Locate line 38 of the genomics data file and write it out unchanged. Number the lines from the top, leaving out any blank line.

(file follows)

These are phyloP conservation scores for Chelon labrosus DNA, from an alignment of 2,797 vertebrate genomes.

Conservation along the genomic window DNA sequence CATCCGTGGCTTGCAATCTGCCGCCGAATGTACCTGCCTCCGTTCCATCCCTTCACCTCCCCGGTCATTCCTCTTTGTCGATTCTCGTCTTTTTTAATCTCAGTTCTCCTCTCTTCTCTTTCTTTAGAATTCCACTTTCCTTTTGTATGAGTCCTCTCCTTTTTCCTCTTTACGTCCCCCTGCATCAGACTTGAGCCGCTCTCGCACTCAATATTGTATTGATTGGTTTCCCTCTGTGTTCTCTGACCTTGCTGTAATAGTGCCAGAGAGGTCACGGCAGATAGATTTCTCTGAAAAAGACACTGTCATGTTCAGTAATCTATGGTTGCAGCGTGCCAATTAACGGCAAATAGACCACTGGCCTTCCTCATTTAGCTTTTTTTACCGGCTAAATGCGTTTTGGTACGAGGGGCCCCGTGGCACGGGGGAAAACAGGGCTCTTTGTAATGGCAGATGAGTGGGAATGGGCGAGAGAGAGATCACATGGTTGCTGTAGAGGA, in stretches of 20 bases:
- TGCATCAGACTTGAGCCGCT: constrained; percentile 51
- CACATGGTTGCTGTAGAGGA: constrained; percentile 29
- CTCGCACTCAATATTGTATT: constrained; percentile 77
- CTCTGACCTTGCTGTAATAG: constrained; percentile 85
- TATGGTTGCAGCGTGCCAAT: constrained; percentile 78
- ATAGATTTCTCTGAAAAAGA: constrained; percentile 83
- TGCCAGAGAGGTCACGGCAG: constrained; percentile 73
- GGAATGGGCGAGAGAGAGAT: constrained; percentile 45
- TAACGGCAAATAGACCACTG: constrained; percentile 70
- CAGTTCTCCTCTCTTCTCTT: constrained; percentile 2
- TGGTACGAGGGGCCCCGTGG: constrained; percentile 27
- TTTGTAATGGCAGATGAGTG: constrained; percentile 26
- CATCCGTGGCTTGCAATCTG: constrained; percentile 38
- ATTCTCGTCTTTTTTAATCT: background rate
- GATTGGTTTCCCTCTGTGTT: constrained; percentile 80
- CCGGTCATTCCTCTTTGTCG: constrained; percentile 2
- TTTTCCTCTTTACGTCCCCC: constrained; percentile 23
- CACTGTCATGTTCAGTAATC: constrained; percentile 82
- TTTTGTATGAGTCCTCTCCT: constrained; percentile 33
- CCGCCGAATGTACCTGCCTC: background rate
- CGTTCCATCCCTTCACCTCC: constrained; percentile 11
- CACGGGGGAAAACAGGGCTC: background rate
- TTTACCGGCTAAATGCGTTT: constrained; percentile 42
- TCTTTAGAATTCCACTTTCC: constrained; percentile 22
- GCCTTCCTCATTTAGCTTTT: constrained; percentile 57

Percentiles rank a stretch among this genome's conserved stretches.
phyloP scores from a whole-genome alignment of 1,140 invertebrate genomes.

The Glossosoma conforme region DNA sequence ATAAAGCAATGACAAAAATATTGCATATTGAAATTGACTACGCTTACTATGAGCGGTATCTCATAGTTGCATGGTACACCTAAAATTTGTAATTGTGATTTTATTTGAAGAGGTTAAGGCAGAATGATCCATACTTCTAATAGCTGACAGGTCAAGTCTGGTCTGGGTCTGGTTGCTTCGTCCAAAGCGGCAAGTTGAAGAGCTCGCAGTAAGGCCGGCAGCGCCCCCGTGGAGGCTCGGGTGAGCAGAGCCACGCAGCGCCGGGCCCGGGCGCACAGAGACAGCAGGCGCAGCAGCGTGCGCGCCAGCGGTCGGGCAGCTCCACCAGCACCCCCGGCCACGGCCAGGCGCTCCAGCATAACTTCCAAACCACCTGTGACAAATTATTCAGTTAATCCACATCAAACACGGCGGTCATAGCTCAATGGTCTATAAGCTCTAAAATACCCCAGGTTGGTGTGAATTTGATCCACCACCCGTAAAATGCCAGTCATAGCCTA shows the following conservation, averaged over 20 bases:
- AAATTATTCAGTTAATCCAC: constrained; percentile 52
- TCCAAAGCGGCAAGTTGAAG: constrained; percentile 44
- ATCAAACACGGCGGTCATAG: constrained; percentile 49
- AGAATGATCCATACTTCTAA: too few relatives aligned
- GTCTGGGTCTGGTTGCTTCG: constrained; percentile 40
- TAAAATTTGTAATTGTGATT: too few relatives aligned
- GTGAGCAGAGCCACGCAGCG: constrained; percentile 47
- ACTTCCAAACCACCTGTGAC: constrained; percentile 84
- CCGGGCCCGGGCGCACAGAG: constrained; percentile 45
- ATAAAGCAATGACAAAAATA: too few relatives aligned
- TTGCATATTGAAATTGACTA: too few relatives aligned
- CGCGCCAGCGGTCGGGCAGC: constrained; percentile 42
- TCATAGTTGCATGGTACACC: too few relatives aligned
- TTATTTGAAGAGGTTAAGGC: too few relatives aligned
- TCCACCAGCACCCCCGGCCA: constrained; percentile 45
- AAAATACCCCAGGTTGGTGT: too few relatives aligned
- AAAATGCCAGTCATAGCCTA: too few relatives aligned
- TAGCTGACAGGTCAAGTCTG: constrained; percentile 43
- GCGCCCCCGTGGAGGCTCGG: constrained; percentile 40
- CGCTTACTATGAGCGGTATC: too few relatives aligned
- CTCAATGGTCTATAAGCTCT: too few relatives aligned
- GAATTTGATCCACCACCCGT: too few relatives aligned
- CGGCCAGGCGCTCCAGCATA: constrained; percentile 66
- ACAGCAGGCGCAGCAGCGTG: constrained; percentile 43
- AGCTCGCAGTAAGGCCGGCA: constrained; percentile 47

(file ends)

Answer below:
- ACTTCCAAACCACCTGTGAC: constrained; percentile 84